For many, sports are an escape. This attitude aligns with the ideals of American meritocracy, as the media often spotlights hoop dreams, and how athletes from low-income families are able to work hard and make it big. Sports documentaries highlighting the perseverance of sport in war-torn countries, run down concrete courts in low-income urban areas, or even clips of children pick up soccer games with troops in the background go along with this view as well. Sports for both participants and fans can, of course, be a place where personal dilemmas and dangerous realities can and are often placed aside. Nonetheless, this perspective can lead some to accept the false belief that sports are apolitical.
Many view sports as a platform of purity that should be distinctly separated from any political messages or issues. Examples of this attitude can be observed in the critique of BlackLivesMatter shirts worn by NBA stars last year, or even more historically the backlash against John Carlos and Tommie Smith’s black power salute at the 1968 Summer Olympics. The backlash against these professional athletes gives cause to pause to understand how the sport can function as a media stage as some messages are allowed and others shunned. It’s a vehicle which athletes, when allowed, and professional leagues can use in order to promote discussion and lend support to certain issues.
A recent example of sports being used effectively as a tool can be summarized in the Bush administration’s involvement with the NFL and MLB post-9/11. The 9/11 attacks continue to be a tragic and emotionally salient part of American history. A point when many Americans realized the potential of war on US soil. The attacks helped give reason for the administration to pass several new policies under a climate of American fear to ensure security. Tensions were high and Americans were looking for a place to unite. This is where sports came in.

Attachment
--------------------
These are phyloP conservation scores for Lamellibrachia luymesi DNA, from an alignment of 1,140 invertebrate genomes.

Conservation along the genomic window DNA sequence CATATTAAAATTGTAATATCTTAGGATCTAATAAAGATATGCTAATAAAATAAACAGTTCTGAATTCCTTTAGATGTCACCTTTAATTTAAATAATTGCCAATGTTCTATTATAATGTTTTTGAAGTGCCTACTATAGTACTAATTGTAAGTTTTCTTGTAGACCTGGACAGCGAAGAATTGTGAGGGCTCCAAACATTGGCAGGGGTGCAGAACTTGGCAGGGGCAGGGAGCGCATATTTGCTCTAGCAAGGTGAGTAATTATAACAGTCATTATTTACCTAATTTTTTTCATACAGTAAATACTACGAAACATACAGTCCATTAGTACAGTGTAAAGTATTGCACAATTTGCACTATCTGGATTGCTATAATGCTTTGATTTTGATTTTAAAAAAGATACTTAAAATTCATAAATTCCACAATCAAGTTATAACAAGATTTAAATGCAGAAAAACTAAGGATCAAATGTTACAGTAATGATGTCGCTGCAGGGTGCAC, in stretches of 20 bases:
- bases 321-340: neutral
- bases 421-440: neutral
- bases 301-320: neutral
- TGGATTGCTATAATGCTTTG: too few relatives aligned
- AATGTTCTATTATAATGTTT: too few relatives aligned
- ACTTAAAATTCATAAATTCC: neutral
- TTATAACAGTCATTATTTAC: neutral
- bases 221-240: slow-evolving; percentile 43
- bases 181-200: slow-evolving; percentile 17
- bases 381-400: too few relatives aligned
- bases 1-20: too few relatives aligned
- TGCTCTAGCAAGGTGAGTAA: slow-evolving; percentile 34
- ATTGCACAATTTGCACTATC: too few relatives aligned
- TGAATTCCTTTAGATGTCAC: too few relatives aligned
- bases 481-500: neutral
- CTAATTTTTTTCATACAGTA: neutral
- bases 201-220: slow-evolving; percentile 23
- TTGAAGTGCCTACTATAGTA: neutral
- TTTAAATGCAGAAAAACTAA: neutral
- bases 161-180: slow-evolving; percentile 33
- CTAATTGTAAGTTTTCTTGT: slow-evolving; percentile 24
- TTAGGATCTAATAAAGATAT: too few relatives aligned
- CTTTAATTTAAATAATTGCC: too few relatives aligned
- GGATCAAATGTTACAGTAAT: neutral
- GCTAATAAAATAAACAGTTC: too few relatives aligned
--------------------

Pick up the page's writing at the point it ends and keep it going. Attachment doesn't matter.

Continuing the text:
It can be argued that during this period the Bush administrated utilized both the NFL and MLB’s statuses’ as popular media stages influence public interest and support for the new War on Terror. The first example of this can be observed during Game 3 of the World Series at Yankee Stadium, when President Bush threw out the first pitch. It was a symbolic gesture of American strength in the emotional backdrop of the recent crisis-ridden New York City. This involvement developed further with time as the NFL and MLB partnered to embed military commercials during games, inserted troops visually on the field, sponsored military charities, sold military-themed merchandise and even allowed camouflage-themed uniforms on players. The partnership has continued into today as the militarism of sport in the US is visually and more concretely paralleled which is generally accepted by the public without bias.
Being thankful for American military service and sacrifice is something that all Americans should be grateful for. Nonetheless, we should also critique the now close relationship with sport and government to understand how public interest can be harnessed for both political power and profit. For the Bush administration its aim was to garner public support, but for professional leagues, the goal was to manipulate the military brand to profit off merchandise and event sales. Many of which may not continue to help the military and veterans.